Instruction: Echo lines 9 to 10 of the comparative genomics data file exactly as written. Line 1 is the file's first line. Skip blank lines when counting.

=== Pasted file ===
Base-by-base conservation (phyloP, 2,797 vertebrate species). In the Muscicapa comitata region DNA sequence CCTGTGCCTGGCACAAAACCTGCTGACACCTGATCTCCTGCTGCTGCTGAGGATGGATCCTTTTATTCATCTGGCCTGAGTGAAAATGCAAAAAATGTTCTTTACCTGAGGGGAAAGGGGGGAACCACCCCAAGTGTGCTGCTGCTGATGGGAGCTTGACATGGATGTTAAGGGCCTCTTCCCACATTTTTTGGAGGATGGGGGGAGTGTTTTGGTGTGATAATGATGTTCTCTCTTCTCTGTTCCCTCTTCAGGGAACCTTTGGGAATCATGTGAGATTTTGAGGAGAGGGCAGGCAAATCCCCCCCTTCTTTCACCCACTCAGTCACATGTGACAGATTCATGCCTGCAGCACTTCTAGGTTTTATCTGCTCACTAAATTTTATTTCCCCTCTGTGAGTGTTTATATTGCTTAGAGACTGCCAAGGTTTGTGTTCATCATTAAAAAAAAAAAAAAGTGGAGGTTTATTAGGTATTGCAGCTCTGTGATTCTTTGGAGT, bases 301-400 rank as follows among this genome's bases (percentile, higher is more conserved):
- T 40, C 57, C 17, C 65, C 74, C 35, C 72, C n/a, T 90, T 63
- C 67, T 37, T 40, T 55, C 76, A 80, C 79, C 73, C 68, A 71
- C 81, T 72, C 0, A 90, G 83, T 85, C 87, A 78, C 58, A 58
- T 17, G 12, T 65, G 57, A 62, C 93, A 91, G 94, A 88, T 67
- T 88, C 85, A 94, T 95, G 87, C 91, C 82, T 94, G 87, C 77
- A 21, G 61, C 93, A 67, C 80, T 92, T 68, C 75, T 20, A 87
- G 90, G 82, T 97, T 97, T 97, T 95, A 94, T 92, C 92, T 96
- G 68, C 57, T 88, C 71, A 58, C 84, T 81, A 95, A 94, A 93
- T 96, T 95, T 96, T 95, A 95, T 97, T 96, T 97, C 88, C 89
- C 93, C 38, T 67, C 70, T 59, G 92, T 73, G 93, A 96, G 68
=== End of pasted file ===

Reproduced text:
- G 68, C 57, T 88, C 71, A 58, C 84, T 81, A 95, A 94, A 93
- T 96, T 95, T 96, T 95, A 95, T 97, T 96, T 97, C 88, C 89